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lunes, 9 de julio de 2012

Synchronize network directories with Linux

Today I'll write about how to have a network synchronized folder using SSHFS.

SSHFS is a filesystem that is mounted as a client of a remote folder. It uses the SFTP protocol.
With SSHFS if you make a change in a file it will be reflected immediately in the other computer. If we edit a file in the client that has mounted the remote folder, the change will be reflected in the remote computer and the same if we do it the other way.

You only need to install SSHFS in the client, you don't need it in the server, the only service you need at the server is the SSH service installed and running.

Installation

For Fedora and similars:




For Ubuntu and similars:





Configuration

The first thing we have to do is choose the folder we want to synchronize, so the computer where that folder is would be the server.
In the example I'll use the directory /home/rukia/foo in which the owner and group is rukia.

In the client we create a folder. In the example I'll use the directory /home/goku/fooG in which the owner and group is goku and the UID and GID is 1000. I put a different name to the folder to avoid confussions but it can have the same name.

Let's create the folder /home/goku/fooG:




Now we mount the remote folder in fooG.
Before doing this I'll explain an option that we can apply to the SSHFS command.
With this option we established if we want the directory and files of the client to have the same owner of the folder at the server or if we want that each folder has it's own owner and group.



User and group options for SSHFS

The option for establishing the user and group is idmap=Type

Where type can be:

none: The UID and GID won't be changed, SSHFS will use the owner and group of the remote directory (default option).
user: It only changes the server UID for the client UID at the client.
file: Takes the UID and GID written at a file (I still don't know how is the format of this file).

For our examples will use the user type but we will also specify the GID.

Mount the remote directory establishing the UID an GID of the client:




And now we have a synchronized folder. If we make a ls in the client directory we'll see that the owner and group is our user, while in the server it still has it's own user and group.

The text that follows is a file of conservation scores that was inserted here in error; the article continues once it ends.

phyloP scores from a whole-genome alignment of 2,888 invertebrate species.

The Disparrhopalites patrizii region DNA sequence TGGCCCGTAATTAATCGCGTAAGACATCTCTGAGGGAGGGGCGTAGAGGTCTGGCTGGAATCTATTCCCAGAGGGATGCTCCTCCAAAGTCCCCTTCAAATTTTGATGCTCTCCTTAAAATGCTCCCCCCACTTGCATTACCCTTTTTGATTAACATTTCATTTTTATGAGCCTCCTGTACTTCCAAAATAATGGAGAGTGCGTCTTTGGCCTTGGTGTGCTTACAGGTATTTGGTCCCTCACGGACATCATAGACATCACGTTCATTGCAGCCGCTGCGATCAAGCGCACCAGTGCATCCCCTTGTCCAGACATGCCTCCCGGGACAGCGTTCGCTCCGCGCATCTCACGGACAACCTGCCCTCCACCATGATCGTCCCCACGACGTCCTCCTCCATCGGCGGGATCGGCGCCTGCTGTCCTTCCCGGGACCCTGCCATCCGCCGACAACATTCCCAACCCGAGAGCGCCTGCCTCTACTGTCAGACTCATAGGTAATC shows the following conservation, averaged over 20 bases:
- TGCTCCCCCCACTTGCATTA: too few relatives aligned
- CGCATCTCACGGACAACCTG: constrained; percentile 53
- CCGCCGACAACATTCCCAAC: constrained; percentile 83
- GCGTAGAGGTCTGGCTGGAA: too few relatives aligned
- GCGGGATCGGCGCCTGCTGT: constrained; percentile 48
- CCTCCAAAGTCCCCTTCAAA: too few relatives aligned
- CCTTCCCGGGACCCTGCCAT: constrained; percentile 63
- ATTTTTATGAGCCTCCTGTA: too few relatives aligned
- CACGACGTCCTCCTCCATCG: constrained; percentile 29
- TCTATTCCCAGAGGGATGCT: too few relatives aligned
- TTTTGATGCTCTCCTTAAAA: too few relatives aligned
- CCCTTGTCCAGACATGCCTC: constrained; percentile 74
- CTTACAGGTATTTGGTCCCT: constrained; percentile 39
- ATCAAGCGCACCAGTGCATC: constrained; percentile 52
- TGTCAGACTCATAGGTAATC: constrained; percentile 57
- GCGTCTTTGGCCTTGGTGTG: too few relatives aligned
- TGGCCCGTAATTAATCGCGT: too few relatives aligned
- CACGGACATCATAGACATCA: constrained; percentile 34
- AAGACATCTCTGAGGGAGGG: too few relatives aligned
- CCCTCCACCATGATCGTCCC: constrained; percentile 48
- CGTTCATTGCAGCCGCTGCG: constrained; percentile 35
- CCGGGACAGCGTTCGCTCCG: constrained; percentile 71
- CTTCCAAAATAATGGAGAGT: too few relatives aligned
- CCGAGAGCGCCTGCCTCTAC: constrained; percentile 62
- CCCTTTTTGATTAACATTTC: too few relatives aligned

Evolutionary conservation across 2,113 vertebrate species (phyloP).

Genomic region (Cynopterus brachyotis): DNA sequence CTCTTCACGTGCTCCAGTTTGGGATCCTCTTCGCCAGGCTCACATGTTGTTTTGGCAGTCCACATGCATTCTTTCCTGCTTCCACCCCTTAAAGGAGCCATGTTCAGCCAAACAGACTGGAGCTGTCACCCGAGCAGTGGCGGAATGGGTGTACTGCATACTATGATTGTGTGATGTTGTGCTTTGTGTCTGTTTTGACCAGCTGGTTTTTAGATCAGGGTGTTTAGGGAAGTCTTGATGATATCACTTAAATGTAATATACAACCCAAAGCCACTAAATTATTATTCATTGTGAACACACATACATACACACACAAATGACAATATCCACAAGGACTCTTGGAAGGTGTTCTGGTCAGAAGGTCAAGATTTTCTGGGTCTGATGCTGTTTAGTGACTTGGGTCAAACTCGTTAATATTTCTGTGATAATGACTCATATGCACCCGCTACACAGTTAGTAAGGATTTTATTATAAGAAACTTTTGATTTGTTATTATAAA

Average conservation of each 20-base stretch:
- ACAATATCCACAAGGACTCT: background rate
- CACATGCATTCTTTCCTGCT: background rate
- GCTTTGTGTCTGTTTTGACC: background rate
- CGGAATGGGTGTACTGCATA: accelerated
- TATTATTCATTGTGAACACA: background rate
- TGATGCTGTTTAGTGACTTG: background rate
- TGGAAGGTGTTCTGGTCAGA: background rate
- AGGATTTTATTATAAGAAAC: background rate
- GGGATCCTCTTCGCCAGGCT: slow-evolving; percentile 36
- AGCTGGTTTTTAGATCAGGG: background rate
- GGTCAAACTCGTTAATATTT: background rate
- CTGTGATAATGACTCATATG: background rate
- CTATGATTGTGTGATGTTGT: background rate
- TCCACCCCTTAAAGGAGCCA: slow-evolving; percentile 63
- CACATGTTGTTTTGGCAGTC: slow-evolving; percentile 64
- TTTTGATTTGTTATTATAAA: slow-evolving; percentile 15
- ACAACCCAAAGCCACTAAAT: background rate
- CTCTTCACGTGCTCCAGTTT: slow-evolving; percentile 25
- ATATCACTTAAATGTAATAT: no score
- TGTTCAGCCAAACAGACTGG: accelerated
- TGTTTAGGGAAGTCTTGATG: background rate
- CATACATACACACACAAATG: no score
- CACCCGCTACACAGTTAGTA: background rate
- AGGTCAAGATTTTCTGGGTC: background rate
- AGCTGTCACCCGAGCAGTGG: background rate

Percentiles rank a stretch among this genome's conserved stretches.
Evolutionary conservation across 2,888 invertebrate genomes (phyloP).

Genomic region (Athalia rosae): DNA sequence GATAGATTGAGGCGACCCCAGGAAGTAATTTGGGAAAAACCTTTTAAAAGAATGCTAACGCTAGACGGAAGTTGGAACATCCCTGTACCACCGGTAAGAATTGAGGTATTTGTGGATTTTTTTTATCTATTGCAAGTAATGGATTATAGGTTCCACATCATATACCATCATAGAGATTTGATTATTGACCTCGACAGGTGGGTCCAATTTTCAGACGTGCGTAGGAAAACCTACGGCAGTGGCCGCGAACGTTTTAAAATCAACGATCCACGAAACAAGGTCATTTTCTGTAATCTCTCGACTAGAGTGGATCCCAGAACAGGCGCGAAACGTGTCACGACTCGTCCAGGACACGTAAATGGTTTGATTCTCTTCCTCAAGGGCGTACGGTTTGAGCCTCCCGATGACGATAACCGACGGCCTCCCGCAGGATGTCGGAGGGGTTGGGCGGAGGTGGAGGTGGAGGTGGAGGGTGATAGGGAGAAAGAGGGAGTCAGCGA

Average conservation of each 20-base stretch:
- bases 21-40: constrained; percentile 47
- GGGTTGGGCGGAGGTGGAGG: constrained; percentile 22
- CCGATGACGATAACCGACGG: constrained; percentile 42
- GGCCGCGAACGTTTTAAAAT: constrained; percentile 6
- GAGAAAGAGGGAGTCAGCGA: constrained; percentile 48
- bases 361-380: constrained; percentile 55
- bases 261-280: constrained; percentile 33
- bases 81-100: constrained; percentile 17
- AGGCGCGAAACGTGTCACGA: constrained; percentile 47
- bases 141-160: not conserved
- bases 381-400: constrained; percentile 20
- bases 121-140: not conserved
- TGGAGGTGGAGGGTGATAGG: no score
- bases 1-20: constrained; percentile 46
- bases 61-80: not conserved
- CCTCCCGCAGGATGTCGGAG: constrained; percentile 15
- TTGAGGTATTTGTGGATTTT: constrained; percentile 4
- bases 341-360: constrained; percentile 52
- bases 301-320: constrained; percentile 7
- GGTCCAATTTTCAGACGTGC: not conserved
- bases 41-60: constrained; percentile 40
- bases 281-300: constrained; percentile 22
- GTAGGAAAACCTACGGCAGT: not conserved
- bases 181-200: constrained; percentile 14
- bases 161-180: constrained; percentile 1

And the best part is that if rukia or goku write, the permissions won't change, in the client goku will still be the owner and in the server will still be rukia.

But if we had chosen none in the idmap option then the owner and group for both parts will be the owner and group of the server. But even though the client can still write in the directory and the permissions won't change.


How to synchronized the folder at startup

Now we just have to make our folder available from the startup, fot this we add the next line at /etc/rc.local on top of exit 0:






Mount the directory without a password

If we want the before explanation to work and our directory can be mounted at system boot, we have to avoid the remote computer to ask for a SSH password. We can solve this creating public keys.

We create the key for the client user:




For default the key is savedd in the .ssh home directory of the user that generated it, in our example is goku, so the key is:




Now we have to copy this key to the server, we can do it with scp, the key has to be inside the file authorized_keys that is in the .ssh home directory of the ssh user that we'll use to log in, in this case is rukia. So we have to apply the next commands:

Copy the key to the server:




Add it to the authorized_keys file (this is done in the server side):




And finally for security reasons we just give permissions to the owner of the file:



And we have our synchronized folder. This can be done in more computers not just with one, you can have more clients using the same folder applying all this steps.
I hope this tutorial is useful, any doubt or complaint just comment.

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